Lindsey Sloan Peterson, Grand Forks, column: For HPV, the reality is pay now or pay laterWhile there’s no treatment for the virus itself, there are vaccines that can prevent infection by common types of the virus, which means the vaccines also prevent cancer.
By: Lindsey Sloan Peterson, Grand Forks Herald
By Lindsey Sloan Peterson
GRAND FORKS — Gardisil is a vaccine that helps ward off HPV strains that cause cancer. There are many reasons to inoculate young people with such a vaccine, so why isn’t it required?
According to the Centers for Disease Control, at least half of all sexually active people will contract the human papillomavirus or HPV at some point in their lives. But HPV is a serious virus that can cause a variety of cancers, often in the reproductive organs of both men and women.
For example, cervical cancer — which is most often caused by HPV — is the second-leading cancer killer of women worldwide. Most recently, throat cancer also has been linked to the virus.
And while there’s no treatment for the virus itself, there are vaccines that can prevent infection by common types of the virus, which means the vaccines also prevent cancer.
The debate continues about what’s best for young people. There are several strains of HPV, and the vaccine targets the strains that cause cancer.
Currently, two vaccines that are Food and Drug Administration-approved are available.
For maximum effectiveness, young people should be vaccinated between ages 11 and 12.
This is the source of the controversy over mandating the vaccine in schools.
The solution is simple: education. For example, many parents are concerned that a young person who has been vaccinated against a sexually transmitted disease may be more likely to engage in sex. But recent studies have shown that this fear is unwarranted.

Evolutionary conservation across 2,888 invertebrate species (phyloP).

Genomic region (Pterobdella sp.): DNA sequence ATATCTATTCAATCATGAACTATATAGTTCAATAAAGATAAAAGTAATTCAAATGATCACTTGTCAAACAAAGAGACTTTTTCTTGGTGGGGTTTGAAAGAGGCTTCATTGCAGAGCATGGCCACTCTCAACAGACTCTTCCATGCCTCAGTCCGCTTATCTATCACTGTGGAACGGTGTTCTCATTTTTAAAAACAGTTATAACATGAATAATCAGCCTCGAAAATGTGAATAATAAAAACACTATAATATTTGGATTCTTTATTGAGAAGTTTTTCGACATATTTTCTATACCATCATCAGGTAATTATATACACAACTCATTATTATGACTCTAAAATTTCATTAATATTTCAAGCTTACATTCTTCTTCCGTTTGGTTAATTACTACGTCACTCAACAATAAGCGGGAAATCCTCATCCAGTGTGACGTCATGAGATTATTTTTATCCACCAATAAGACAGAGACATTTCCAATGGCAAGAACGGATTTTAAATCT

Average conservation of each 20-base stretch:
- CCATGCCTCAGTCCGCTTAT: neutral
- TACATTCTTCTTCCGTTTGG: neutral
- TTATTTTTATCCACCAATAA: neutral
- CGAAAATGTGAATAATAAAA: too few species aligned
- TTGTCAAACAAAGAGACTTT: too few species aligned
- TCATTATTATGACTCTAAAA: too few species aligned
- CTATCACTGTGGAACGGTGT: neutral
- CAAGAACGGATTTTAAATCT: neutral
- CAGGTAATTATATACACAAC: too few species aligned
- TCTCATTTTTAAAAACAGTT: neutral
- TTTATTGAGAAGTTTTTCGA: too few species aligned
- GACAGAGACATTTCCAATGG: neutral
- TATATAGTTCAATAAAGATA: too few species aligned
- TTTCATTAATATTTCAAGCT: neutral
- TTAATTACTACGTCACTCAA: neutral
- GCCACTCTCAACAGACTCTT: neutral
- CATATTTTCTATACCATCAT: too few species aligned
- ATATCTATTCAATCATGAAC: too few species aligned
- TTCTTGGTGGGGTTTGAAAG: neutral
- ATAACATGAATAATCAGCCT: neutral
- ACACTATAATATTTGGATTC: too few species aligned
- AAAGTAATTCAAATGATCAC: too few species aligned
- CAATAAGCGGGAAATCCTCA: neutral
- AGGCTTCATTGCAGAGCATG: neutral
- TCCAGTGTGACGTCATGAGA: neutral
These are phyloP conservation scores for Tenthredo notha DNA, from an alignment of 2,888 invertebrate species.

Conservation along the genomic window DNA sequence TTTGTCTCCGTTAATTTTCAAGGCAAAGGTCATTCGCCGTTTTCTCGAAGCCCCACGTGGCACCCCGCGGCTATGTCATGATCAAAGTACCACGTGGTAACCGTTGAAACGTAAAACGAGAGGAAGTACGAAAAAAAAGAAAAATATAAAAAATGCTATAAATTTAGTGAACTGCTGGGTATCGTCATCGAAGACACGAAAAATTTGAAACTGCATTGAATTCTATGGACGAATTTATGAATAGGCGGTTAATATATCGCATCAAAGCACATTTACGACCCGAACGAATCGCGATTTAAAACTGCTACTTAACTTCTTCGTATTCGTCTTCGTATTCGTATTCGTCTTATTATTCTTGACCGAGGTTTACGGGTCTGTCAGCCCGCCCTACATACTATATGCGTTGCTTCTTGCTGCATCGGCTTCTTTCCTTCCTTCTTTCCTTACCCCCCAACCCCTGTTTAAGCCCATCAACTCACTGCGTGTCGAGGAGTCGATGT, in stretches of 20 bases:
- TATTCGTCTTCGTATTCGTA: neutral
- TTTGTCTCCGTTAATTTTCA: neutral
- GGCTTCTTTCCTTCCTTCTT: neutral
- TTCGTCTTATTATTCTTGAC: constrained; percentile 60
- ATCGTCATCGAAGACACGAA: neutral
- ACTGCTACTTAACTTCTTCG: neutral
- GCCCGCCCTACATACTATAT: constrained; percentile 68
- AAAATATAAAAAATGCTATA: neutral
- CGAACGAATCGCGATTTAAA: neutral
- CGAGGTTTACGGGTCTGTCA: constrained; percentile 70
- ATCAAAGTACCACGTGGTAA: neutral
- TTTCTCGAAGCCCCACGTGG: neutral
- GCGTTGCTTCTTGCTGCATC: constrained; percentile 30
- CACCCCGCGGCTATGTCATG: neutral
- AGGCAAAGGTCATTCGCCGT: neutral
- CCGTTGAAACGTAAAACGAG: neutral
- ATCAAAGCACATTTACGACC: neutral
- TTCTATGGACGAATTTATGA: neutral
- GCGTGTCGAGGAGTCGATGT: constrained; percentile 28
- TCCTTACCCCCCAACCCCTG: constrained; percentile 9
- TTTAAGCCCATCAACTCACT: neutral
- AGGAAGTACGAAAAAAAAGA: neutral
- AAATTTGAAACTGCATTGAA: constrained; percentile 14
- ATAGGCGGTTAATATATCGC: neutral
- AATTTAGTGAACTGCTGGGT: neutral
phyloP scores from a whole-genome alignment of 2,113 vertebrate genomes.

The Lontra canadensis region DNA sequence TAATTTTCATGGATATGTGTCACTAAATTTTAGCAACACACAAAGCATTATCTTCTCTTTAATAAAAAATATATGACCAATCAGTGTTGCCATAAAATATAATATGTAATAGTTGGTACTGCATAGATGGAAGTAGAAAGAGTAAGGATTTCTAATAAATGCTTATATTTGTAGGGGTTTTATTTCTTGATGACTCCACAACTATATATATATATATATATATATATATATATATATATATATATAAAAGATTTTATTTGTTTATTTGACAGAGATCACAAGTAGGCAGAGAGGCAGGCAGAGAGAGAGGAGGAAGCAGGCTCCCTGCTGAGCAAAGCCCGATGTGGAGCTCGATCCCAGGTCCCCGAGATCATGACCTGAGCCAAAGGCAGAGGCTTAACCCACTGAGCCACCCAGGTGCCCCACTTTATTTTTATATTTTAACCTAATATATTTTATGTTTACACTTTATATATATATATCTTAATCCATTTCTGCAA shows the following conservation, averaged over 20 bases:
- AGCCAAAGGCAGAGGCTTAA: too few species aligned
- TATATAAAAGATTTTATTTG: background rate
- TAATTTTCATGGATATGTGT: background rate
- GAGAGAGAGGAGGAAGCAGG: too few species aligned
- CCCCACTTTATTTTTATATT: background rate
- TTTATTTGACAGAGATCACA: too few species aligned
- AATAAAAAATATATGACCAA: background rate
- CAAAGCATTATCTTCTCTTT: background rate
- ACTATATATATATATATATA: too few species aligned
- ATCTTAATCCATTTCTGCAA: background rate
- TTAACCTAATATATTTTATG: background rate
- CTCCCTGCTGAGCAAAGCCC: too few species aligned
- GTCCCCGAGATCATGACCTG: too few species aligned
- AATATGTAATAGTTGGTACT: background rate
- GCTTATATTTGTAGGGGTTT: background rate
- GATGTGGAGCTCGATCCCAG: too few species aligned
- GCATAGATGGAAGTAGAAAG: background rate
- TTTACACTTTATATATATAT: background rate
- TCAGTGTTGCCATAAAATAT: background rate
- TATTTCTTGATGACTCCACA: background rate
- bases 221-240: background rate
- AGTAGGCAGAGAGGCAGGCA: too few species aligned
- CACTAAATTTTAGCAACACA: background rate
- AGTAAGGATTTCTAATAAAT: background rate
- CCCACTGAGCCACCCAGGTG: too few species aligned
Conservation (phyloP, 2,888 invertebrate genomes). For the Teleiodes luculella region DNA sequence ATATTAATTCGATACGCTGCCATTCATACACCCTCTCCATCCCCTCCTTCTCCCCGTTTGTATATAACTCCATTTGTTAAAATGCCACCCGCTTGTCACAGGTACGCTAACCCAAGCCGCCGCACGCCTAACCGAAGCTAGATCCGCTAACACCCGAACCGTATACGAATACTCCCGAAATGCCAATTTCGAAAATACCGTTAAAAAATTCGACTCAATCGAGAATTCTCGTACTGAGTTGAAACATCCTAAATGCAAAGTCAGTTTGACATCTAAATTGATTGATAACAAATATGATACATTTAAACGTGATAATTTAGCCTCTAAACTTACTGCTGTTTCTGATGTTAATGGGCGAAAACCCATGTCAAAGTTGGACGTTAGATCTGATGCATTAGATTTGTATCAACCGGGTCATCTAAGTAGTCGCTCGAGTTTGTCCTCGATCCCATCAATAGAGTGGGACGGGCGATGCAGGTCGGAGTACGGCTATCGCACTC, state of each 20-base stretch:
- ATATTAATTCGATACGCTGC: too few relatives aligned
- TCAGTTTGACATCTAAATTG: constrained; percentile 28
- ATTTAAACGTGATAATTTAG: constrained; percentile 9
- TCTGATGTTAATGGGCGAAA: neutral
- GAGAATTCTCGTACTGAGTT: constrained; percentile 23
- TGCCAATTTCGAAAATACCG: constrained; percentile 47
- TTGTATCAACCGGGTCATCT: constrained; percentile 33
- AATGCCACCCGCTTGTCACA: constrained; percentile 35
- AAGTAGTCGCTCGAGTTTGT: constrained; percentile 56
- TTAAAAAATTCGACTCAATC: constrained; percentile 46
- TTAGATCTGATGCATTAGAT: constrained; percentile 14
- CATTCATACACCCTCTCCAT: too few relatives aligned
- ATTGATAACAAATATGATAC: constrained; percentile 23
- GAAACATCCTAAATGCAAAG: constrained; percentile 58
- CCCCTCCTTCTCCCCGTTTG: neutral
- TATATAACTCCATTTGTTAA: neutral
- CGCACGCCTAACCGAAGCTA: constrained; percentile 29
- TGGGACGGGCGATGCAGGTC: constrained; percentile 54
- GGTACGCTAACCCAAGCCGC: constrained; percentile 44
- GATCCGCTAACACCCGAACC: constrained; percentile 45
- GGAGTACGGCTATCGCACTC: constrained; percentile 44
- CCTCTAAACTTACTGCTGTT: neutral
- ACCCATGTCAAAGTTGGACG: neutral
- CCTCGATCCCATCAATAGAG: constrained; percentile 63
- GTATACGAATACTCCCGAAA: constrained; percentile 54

As the studies show, there is no increase in sexual activity among children or teens who have been vaccinated.
Publicizing these results should help parents understand that the vaccines offer potentially lifesaving benefits while carrying very few risks.
A debate also continues about school vaccine requirements, which are determined by each state. At this point, North Dakota does not require the vaccine.
Likewise, there is “no mandate for sexuality education, nor does it (the law) address what can or cannot be taught in sexuality education classes,” according to the National Association of State Boards of Education.
North Dakota also does not mandate content for HIV, sexually transmitted disease or pregnancy prevention education.
Giving parents the education they need is essential. Also, the primary messages that should be sent about this vaccine involve health and prevention. In effect, people should be asked, “There’s a common virus at large that your child may come in contact with; and in some cases, this virus causes cancer. But there’s also a vaccine to prevent it.”
It’s clear that offering prevention is not only easier and cheaper but also more effective than offering only treatment. The HPV vaccine is a perfect example, and it’s one that can spare countless individuals untold dollars and pain.
HPV infection is a significant and potentially fatal problem. But it’s a problem that also has a solution, if the solution is allowed.
Peterson is a graduate nursing student at UND.